individuals who identify with members of the opposite sex (as opposed to acceptance of their own biological sex) and who strongly desire to (and often do) change their sex. In most cases this is gender identity disorder in adults
sexual excitement is achieved by observing unsuspecting people who are naked, undressing, or engaging in sexual activity
In women, involuntary contractions of the muscles surrounding the outer third of the vagina that interfere with penetration and sexual functioning
an impairment of memory due to medical condition (including trauma), substance abuse (ex alcohol) or a combination of both
Prescription drugs that are used to reduce psychotic symptoms; frequently used in the treatment of schizophrenia
an irreversible, progressive brain disorder, characterized by the deterioration of memory, language, and eventually, physical functioning
A structural change in the cerebral cortex associated with Alzheimer's Disease, in which dense deposits of a deteriorated protein called amyloid develop, surrounded by clumps of dead nerve and glial cells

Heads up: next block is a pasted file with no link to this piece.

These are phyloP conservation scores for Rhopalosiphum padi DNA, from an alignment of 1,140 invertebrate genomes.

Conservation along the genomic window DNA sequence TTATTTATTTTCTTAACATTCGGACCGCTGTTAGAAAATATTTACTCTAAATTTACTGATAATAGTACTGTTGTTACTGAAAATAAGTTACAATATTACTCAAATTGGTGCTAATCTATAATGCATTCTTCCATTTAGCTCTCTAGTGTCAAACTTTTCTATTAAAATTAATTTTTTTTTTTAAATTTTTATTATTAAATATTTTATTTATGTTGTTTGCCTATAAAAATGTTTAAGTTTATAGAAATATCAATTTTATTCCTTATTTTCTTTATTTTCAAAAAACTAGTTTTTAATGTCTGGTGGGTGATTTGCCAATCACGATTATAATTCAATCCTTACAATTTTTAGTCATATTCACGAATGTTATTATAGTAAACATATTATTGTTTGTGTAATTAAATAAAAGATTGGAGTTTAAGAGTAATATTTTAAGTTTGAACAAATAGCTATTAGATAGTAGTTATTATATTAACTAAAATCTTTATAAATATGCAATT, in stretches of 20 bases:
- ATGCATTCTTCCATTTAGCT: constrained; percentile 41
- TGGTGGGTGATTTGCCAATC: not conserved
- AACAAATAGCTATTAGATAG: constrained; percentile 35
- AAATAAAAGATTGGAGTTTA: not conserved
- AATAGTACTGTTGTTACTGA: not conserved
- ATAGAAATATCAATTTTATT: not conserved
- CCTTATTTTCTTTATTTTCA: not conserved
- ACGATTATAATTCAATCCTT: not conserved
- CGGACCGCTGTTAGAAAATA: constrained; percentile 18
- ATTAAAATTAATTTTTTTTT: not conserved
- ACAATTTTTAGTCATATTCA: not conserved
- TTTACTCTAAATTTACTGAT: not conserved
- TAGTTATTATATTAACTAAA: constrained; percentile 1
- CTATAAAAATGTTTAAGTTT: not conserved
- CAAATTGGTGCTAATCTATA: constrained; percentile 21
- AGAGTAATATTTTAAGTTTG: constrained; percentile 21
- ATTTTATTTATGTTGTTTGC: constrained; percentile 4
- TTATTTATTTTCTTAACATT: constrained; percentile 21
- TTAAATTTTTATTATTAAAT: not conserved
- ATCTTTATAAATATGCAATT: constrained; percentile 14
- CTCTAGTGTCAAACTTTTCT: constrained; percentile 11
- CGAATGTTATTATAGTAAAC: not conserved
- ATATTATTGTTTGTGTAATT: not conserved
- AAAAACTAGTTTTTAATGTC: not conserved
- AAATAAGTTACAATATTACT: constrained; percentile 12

brief psychotic disorder
Psychotic disturbance involving delusions, hallucinations, or disorganized speech or behavior but lasting less than 1 month; often occurs in reaction to a stressor.
Training efforts designed to help patients improve their neurocognitive (e.g., memory, vigilance) skills. The hope is that this will also help improve patients' overall levels of functioning
A type of schizophrenia marked by striking motor disturbances, ranging from muscular rigidity to random motor activity.
a usually brief state of excitement and mental confusion often accompanied by hallucinations